By Chet Betz | 8 November 2007
Beast Moans sounds like incest. Two semi-icons of the bleeding edge indie rock scene, Spencer Krug and Dan Bejar, hop into bed with their sometime mentor/always compatriot, Carey Mercer; the act seems not only too obvious, but too wrong and too dangerously perverted in its allowance of music with the same genes to intermingle. Canadian, eccentric, and talented to the utmost, here are three minds who force well-endowed lyricism into the confines of musical meters that gape at the John Holmes they’re expected to take. Before, the ravaging escapades of these three had been relegated to Krug and his Wolf Parade/Sunset Rubdown droogs, or Bejar and his Destroyer droogs, or Mercer and his Frog Eyes droogs; and, yes, Krug has been a Frog Eyes droog, and Frog Eyes has been a Destroyer droog, but in Swan Lake the three brothers proclaim equality and embrace. Within the whirlpool of solidarity drowns Krug, a neo-romantic whose emotions often lay naked and shivering, nary a cliché trapping for cover; drowns Bejar who paints an endless self-portrait, its subject Bejar at a canvas painting Bejar at a canvas painting Bejar at a canvas, ad infinitum; drowns mad Carey Mercer who elaborates his prose off into absurdity, opium fizzing in its veins. The three conjoin by a slight muffling of themselves and an unconditional acceptance of each other — each other and fucking lots of reverb.
The trinity takes frenzied turns scribing and calling out for parts, and when everybody makes mistakes on everybody’s songs, they’ll load on the aural Jello until both Galaxie 500 and Cosby manage a blush. The first two singles, “All Fires” and “The Freedom,” bear the most fingerprints of their principal makers, and they seem the most solid, most straightjacketed songs next to the flitting, cackling specters of what surrounds. Still, Krug borrows a line from himself, pulling a Destroyer on “Fires,” and Bejar’s “Freedom” gets treated to the sort of segmented arrangement a Sunset Rubdown song might sport. Krug impresses himself upon the listener elsewhere (the uber-meta “Are You Swimming in Her Pools” makes a laugh out of its own fantastically penned introspection) and Bejar has to be loving the title “A Venue Called Rubella,” of course, but while those two feel out their place in this new spumoni world that ripples and melts around them, Mercer adjusts by repressing his manic blither. In so doing he delivers the album’s most persistent, gnawing, cancerous un-jams, and it’s these gut-wreckers that stand as the best example of the recombinant dissolution that Beast Moans calls its substance.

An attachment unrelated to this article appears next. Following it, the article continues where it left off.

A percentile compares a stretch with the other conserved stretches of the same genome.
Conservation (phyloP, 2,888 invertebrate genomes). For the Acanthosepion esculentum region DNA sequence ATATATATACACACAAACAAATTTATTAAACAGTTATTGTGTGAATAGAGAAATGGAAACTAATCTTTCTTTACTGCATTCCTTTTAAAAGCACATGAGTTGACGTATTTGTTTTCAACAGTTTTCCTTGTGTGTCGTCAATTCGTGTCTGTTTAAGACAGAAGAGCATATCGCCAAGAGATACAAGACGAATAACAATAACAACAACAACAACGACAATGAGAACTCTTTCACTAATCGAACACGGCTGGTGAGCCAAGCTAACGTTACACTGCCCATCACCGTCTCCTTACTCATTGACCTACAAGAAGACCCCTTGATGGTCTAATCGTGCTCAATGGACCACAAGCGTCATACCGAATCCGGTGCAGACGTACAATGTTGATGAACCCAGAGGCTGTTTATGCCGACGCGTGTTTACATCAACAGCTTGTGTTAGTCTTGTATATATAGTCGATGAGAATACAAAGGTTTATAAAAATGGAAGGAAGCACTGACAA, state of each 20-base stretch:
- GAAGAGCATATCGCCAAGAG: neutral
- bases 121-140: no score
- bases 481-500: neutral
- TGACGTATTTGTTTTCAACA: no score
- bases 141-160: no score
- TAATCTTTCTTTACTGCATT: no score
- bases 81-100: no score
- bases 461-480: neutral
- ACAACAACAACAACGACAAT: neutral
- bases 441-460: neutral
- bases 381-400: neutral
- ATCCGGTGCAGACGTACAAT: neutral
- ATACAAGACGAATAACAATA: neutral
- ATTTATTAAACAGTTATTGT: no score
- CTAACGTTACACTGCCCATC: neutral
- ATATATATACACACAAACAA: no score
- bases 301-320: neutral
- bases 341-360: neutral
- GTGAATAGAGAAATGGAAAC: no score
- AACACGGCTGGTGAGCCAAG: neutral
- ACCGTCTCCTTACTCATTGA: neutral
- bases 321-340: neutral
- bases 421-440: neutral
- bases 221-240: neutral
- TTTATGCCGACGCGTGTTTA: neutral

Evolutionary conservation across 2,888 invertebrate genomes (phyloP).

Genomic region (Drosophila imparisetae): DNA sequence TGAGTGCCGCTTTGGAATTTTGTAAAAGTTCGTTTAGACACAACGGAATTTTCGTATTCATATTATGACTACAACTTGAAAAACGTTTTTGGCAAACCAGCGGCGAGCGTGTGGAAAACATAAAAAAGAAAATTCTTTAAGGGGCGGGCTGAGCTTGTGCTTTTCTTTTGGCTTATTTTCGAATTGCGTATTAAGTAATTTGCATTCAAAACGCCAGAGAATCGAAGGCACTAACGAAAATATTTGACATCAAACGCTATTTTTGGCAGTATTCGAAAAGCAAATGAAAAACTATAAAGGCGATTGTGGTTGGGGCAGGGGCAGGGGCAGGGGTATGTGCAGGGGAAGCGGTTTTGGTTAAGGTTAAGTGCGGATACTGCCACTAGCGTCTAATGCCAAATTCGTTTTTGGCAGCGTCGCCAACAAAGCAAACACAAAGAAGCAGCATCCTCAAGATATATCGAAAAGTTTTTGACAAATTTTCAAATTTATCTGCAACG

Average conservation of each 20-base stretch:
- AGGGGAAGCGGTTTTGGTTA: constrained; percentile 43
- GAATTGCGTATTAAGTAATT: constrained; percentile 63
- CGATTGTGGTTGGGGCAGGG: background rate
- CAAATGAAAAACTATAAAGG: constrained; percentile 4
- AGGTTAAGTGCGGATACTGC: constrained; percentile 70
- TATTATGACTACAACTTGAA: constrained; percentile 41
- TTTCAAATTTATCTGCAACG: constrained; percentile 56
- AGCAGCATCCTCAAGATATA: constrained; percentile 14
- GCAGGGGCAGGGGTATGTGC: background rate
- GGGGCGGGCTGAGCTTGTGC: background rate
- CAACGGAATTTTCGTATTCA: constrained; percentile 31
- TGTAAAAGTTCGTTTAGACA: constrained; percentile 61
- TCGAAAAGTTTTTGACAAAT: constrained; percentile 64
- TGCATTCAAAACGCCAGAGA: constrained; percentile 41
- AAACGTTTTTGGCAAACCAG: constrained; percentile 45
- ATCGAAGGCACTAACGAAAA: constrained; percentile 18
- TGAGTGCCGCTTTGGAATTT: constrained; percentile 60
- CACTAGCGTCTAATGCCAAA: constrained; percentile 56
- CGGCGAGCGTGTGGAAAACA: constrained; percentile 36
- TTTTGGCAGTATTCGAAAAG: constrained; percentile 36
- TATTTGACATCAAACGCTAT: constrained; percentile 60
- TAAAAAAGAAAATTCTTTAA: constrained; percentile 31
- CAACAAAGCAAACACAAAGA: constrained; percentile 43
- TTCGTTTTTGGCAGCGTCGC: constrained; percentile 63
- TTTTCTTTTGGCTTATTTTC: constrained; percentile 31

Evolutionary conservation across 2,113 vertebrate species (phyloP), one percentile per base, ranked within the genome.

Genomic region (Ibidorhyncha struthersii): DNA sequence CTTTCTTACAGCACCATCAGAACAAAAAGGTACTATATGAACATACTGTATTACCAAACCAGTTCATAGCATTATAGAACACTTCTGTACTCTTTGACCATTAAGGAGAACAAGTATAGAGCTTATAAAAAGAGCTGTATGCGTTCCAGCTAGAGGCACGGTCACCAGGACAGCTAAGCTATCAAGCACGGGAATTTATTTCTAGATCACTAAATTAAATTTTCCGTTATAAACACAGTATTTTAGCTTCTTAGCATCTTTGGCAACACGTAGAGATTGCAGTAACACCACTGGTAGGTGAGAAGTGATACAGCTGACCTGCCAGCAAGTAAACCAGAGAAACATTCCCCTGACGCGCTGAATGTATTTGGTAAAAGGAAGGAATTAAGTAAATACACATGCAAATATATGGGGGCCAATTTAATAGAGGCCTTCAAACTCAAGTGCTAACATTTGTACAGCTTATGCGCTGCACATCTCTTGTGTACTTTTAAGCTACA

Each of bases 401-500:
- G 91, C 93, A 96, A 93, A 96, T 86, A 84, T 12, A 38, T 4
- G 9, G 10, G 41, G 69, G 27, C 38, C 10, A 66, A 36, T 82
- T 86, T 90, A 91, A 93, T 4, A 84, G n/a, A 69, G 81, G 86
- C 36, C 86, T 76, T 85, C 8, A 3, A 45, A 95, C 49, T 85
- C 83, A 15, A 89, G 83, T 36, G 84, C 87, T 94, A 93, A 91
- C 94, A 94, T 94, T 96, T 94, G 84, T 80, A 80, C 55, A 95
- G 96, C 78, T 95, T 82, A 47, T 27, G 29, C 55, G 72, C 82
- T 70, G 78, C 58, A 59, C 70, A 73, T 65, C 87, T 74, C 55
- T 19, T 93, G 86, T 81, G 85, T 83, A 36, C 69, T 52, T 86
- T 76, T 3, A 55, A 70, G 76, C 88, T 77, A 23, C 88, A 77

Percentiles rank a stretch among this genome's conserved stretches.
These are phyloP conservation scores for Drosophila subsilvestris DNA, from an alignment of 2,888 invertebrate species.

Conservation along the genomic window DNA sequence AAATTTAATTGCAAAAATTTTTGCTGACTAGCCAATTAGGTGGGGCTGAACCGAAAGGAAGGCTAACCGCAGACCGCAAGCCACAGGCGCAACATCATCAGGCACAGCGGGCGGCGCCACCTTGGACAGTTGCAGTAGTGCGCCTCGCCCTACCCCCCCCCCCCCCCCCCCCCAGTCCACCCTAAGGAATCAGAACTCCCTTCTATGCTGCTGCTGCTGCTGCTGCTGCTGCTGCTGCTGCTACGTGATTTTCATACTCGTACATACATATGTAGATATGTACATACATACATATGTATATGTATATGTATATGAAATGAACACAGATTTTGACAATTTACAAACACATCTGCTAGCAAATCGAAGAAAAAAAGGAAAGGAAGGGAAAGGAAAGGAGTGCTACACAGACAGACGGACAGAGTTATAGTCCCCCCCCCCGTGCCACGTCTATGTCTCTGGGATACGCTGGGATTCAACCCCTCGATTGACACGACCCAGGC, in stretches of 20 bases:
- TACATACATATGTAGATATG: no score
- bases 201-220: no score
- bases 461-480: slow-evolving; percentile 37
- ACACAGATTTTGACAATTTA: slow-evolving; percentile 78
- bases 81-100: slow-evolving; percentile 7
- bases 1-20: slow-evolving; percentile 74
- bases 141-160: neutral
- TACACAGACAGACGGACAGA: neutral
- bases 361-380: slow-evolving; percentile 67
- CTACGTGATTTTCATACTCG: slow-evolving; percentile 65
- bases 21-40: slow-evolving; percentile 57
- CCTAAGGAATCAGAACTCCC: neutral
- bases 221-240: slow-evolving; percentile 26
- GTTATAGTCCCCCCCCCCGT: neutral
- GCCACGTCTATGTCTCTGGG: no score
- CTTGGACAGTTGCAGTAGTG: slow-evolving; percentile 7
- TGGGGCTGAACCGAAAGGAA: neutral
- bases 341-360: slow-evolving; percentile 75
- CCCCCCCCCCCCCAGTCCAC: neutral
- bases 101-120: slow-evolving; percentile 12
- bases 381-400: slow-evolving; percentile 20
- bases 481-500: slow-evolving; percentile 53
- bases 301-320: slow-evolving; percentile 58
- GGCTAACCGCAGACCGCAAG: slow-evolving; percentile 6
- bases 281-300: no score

Mercer’s elephantine stuff tries to step carefully. He first sums up the setting: “City Calls” is a wail with synthesizer that strobes like low shutter streetlights and a guitar coursing down the gutter. “Petersburg, Liberty Theater, 1914” sets its “palest wrongs” to song, organs and guitar well met over a thrumming beat. Closer “Shooting Rockets” dredges up an underworld of slow-motion firecrackers and humming shadows; it’s here that Bejar and Krug find the most attunement with Mercer’s zenithal self-sublimation. And the two movements of “The Pollenated Girls,” existence and expiration, still play out like The Fountain tagline: “Death is the road to awe.” Speaking of which, New York Magazine’s David Edelstein disparaged Mansell’s Fountain soundtrack for being a mix of “Minimalism, art rock, and New Age music,” something that “you’d hear if your massage therapist wanted to induce a stroke.” He unwittingly makes the score sound like it could be great, which it is, and Swan Lake’s debut is the same kind of great, just in a more gruff and bruised and askew and, well, completely different kind of way. Check to “great,” though. And you thought this review was a pan, didn’t you?
Yes, Beast Moans works far better than anyone should have expected. While close lyrical examination would leave a dramaturg hard-pressed to tell you what’s what, transience is a thematic obsession shared by these writerly songwriters, and here the hybrid sound is transience sonically defined. Bejar’s reflexivity becomes the production’s echoing hall of mirrors; Krug’s poignant wholeness is the music’s simple and straight melodic lines; and Mercer’s neurotic ennui fidgets with the whole construction, placing notes at the edge of the time’s signature until they stumble off the cusp, forcing things to slip into each other and dissolve and mesh, letting the sludge burble and spit up gases that incandesce in the establishing atmosphere. If hyper-literate, blunt-toned bands like Frog Eyes and Sunset Rubdown are the New Indie Rock, then Swan Lake have made the New Indie Rock’s first ambient album, a verbose destruction of verbosity and a willful folding of traditional instrumentation in on itself, over and over and over, until the chalky smudge of it is rendered complete and immaculate, a million pastel hues in one indefinite color. The band and album names make perfect sense. This is transmogrification cut to tape, and you can hear the changelings crying, for pain and for joy.